To love architecture is to be a snob. From the Bauhaus to the Barbican, the buildings most adored by those ‘in the know’ tend to share a few common features. They are serious – knowingly Modern, abstract, and often quite austere. They are photographed in black and white, at interesting angles. Think of the glassy cliff-faces of New York, or London’s concrete citadels.
But if you’re like me, then occasionally, just occasionally, you might find ‘good taste’ quite boring. Why exactly should everything be so functional? Why so monochrome? Why so endlessly serious?
The buildings I’ve collected here are the perfect antidote to your brutalist blues. They are the daft, characterful, commercial bits of ‘stuff’ that demand your attention and challenge your taste. They each commit the cardinal sin of architecture – mimicry – yet they are each totally original.
The old, modernist, ‘good taste’ mantra, hammered deep into every young architect’s brain, is this: ‘Form Follows Function’.
But if joy, meaning and memorability are considered important functions of a construction – and why the hell shouldn’t they be? – then these buildings are more functionalist than any white cube. So the next time you are travelling, watch out for these mimetic ‘monstrosities’. I defy you to not be charmed.
The Big Duck is a humble icon. Designed by a farmer to house an egg shop, this ferro-concrete waterfowl has graced the side of an interstate in Flanders, New York since 1931.
When Robert Venturi and Denise Scott Brown, the original postmodern pair, wrote their seminal book, Learning From Las Vegas (1972), the Big Duck was held up as a perfect example of a ‘building as a sign’. The term ‘Duck’ stuck – and is now used to describe any charmingly naff novelty buildings of this kind.
Hyderabad, in South-Central India, is a beautiful and sprawling city of 6.8 million people. It is also extremely landlocked. So you would be forgiven for being surprised, when travelling through the bustling Chintalmet district, to come across a gigantic silver fish, beached in a sunbaked car park.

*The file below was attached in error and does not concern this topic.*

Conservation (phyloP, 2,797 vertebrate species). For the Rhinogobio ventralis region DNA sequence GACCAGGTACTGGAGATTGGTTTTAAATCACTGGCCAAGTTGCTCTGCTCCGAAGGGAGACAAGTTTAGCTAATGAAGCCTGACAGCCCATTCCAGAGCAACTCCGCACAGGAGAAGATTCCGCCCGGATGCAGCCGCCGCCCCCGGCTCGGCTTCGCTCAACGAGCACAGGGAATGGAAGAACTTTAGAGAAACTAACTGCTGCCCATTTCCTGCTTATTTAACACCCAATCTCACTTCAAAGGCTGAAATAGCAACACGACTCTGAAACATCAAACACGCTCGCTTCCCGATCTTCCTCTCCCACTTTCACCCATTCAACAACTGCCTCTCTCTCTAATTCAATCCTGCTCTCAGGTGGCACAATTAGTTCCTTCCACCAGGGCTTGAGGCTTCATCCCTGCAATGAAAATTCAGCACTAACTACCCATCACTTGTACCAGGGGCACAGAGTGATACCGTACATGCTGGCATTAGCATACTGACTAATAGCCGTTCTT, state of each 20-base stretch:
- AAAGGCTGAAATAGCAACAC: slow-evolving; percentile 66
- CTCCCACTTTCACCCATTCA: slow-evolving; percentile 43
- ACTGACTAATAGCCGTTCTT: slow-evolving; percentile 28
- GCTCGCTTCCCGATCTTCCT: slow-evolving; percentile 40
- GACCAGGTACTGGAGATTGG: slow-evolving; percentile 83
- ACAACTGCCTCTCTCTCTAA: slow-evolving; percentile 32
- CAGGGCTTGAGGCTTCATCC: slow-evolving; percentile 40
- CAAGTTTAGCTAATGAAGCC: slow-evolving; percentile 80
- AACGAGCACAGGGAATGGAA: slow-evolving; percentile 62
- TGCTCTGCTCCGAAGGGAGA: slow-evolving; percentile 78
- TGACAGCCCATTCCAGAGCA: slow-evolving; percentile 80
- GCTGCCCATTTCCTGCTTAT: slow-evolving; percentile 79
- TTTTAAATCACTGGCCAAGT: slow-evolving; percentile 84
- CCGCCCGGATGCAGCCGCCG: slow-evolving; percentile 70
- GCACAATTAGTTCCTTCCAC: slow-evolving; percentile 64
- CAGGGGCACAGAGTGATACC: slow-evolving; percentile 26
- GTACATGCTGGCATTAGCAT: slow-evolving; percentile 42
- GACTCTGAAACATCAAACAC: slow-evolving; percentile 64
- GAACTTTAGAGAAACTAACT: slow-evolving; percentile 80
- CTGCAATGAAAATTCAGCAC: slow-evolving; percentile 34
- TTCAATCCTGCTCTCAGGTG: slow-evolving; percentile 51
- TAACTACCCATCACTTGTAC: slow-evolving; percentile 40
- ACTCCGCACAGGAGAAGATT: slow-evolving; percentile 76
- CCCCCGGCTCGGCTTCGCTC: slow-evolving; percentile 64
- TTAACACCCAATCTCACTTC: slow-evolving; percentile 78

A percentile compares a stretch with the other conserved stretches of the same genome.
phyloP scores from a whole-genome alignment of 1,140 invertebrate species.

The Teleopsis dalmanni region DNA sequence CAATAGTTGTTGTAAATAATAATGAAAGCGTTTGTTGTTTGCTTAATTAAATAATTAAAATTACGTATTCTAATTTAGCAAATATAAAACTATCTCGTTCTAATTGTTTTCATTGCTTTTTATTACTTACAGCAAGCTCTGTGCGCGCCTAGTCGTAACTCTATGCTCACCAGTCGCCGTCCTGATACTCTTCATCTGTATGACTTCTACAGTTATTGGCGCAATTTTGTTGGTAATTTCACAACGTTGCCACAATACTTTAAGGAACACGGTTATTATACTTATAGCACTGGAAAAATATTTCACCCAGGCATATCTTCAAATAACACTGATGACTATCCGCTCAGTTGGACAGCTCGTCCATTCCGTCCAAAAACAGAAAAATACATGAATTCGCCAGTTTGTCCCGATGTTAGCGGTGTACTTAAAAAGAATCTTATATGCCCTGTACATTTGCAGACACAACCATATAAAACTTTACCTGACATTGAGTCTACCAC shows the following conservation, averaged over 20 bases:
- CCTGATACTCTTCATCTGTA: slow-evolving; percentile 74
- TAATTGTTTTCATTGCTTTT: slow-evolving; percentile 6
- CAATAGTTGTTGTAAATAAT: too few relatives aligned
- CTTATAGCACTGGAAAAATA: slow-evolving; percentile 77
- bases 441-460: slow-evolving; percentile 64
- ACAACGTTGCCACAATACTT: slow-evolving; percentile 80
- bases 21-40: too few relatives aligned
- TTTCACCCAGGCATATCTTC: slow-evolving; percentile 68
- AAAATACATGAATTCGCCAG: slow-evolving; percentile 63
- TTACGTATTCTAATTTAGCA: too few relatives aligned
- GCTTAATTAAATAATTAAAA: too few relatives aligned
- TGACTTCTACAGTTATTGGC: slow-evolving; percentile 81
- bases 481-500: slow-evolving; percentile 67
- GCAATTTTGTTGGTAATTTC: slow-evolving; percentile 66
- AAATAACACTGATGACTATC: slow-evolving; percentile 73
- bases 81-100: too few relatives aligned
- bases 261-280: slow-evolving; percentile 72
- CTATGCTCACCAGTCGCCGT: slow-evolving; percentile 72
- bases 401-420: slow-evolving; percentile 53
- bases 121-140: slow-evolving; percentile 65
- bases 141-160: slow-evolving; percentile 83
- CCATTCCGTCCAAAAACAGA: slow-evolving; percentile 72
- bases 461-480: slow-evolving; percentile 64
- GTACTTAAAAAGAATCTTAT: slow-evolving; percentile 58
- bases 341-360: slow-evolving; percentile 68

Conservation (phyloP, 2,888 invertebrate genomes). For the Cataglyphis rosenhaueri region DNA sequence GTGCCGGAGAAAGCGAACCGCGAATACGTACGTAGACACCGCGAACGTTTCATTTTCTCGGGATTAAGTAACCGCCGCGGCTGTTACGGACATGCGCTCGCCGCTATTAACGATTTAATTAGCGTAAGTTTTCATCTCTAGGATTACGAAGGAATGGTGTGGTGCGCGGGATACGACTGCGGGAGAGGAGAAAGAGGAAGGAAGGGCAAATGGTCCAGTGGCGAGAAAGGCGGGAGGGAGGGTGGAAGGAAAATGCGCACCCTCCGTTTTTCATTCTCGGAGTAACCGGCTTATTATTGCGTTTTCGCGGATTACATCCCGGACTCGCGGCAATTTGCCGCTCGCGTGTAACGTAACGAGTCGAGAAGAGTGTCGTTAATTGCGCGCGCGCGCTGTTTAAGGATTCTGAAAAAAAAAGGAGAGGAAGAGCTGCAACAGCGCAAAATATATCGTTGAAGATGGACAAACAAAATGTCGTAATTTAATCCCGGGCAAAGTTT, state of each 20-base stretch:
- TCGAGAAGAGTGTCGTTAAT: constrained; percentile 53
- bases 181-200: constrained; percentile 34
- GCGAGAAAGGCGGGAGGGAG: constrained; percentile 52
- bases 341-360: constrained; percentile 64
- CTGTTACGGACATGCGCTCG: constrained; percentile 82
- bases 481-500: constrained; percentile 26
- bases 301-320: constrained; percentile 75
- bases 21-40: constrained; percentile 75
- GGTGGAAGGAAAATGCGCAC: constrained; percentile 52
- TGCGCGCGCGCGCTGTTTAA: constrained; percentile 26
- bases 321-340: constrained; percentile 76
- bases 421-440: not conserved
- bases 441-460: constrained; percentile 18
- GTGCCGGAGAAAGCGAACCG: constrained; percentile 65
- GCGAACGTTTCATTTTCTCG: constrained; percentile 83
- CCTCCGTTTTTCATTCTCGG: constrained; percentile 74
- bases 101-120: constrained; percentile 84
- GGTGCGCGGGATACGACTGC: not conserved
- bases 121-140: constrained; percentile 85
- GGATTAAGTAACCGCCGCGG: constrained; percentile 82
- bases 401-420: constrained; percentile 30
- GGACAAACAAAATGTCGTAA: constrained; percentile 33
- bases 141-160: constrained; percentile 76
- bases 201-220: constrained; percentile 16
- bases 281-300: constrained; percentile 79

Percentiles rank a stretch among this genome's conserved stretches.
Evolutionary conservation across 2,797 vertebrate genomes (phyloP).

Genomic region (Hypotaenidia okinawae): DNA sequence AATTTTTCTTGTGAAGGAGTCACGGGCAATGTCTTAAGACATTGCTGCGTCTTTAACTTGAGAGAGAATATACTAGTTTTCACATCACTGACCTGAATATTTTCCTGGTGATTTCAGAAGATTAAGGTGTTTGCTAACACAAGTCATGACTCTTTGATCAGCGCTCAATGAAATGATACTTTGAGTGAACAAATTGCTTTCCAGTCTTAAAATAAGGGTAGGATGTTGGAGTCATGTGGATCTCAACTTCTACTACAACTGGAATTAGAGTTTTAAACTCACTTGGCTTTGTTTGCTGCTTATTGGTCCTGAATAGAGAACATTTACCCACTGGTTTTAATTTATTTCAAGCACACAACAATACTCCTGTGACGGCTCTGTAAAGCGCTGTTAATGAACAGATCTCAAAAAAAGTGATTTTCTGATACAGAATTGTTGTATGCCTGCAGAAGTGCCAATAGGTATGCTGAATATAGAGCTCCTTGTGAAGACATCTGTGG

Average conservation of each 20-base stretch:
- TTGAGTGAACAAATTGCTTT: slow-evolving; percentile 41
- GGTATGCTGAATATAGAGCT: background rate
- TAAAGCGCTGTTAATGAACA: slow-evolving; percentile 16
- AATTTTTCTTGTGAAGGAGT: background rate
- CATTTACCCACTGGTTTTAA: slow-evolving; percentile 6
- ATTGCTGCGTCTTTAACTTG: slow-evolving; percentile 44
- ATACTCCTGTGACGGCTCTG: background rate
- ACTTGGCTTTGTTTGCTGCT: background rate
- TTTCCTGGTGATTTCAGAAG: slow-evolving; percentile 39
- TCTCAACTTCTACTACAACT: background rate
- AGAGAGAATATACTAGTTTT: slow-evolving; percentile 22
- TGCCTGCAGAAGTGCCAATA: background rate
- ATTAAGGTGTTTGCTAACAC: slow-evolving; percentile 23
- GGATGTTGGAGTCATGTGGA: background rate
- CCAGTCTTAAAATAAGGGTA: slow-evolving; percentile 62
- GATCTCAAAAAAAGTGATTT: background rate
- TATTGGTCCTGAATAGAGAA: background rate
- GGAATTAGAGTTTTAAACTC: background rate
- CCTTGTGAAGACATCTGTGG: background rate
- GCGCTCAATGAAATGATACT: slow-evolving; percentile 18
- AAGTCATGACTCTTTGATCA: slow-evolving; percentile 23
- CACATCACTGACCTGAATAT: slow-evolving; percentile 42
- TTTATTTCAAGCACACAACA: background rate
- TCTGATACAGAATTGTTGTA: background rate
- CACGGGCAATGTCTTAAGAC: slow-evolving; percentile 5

The effect is rather more impressive as you get closer, and realise that the whole creature is suspended on thin sky-blue pilotis, almost levitating. Inspired by Frank Gehry’s cooly abstract fish sculptures, the rather-more-literal Hyderabad Fishing Development building does exactly what it says on the tin.
If you’ve ever used Facebook, you will have, at some point, encountered a picture of some distant friend, smiling smugly astride an elephant. Usually, this picture will be in an album entitled ‘Thailand 2016 – Take me back!’. You may have also heard of the ethical horror stories surrounding the Thai elephant tourism trade.
So, if there is no humane way to experience the majestic Asian Elephant in the flesh, then perhaps glass and steel is the next best thing. Completed in 1997, the supremely charming ‘Elephant Building’ in North West Bangkok is a monumental tribute to its home country’s most famous residents. Not only that, but it’s the only mammal in the world known to house an office block in its nose. The building itself is dramatic enough, with three grand skyscrapers merging into a single megastructure, but perhaps more impressive is how few elements were required to give the complex such a cheery character. The Architectural Digest named ‘The Elephant’ one of ‘The World’s Ugliest Skyscrapers’. But what do they know?